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For the Record
November 30, 2009
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November 30, 2009

For The Record

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By the NFL, new guidelines on how teams must treat players with concussions. Previously, decisions on when players who sustained brain injuries were ready to return to the field were handled by team doctors. But the league will now require teams to consult independent neurologists in an effort to ensure that players receive impartial medical treatment. Several high-profile players have suffered concussions this season, including Cardinals quarterback Kurt Warner (above) on Sunday. Said commissioner Roger Goodell, "This is a chance for us to ... bring more people into the circle to make sure we're making the best decisions for our players in the long term."


By police in Germany and Switzerland, 17 people accused of being involved in a soccer match fixing scandal. Officials said they suspect that criminal gangs influenced players, coaches and officials in some 200 matches in competitions ranging from Turkish top-division play to the European under-21 championships to the early stages of the UEFA Champions League. But at a press conference that was televised live in Germany, where 32 games are under suspicion, Bochum police director Friedhelm Atlhans said, "This is only the tip of the iceberg." Earlier this year UEFA (the governing body for soccer in Europe) implemented a betting fraud detection system, partly in response to the 2005 conviction of a German referee who admitted to manipulating the outcomes of games in his country's domestic league.


For one game for making offensive remarks about Iranian-born center Hamed Haddadi of the Grizzlies, Clippers announcers Ralph Lawler and Michael Smith. During a game on Nov. 18 the pair began a discussion in which they pronounced Iranian as eye-ranian, and Smith joked that Haddadi, the league's first player from Iran, might be "Borat's older brother." After a viewer complained, Fox Sports Prime Ticket suspended the duo for last Friday's game. Lawler has been the Clippers' play-by-play man for 31 years, while Smith has been with the team for 12 years.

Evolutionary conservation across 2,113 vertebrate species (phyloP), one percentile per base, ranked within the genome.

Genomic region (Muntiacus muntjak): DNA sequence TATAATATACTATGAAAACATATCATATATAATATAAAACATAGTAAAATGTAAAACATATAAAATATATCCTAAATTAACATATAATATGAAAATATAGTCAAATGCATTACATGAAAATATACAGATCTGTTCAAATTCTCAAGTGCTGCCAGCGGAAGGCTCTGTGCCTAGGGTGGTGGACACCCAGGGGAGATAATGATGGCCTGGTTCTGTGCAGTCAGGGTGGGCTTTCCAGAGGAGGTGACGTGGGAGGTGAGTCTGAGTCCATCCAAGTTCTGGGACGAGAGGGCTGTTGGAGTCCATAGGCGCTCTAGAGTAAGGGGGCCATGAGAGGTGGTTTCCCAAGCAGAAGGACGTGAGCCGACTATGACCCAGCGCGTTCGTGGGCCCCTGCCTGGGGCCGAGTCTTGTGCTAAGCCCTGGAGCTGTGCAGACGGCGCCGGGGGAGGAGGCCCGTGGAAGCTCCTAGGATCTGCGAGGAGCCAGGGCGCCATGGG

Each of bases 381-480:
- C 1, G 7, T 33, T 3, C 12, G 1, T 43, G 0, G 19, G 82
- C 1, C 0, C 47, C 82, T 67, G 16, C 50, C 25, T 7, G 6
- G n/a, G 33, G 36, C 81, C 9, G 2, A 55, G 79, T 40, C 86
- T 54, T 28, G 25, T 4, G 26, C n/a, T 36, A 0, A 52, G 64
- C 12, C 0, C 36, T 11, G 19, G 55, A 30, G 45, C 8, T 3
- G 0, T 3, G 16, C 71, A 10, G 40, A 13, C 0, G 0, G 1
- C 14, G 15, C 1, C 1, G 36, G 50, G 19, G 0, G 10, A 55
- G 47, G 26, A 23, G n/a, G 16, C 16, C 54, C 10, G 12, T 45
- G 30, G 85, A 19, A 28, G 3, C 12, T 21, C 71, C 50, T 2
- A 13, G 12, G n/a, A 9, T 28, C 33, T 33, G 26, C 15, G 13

By the University of Kansas, claims by current and former players that football coach Mark Mangino (right) abused them verbally. Former receiver Raymond Brown said that Mangino dressed him down in front of his teammates and said, "I'm going to send you back to St. Louis so you can get shot with your homies." Other players have reported hearing similar remarks, including one that allegedly mocked a player's father's alcoholism. Last week current Jayhawks linebacker Arist Wright reportedly complained to school officials that Mangino had poked him in the chest, which prompted the internal probe. As of Monday the investigation was ongoing. Since taking over as coach in 2002, Mangino has turned around the once moribund Kansas program. He was the 2007 national coach of the year, but the Jayhawks are 5--6 this season after winning their first five games. Of the allegations, Mangino said, "The fact of life is, these types of things are going to come up when things aren't going good. That's life."


After 12 years in the WNBA, the Sacramento Monarchs. In a surprising move, owners Joe and Gavin Maloof, who also own the Sacramento Kings, announced that they would no longer operate the WNBA team. "We love the Monarchs, but it's time to refocus," Joe Maloof said. "Our focus is to turn the Kings around, and to do that we have to put all our efforts and good salespeople on the Kings." The Monarchs, who were one of the WNBA's original eight franchises, are the second team to fold in a year; the Houston Comets ceased operations last December.

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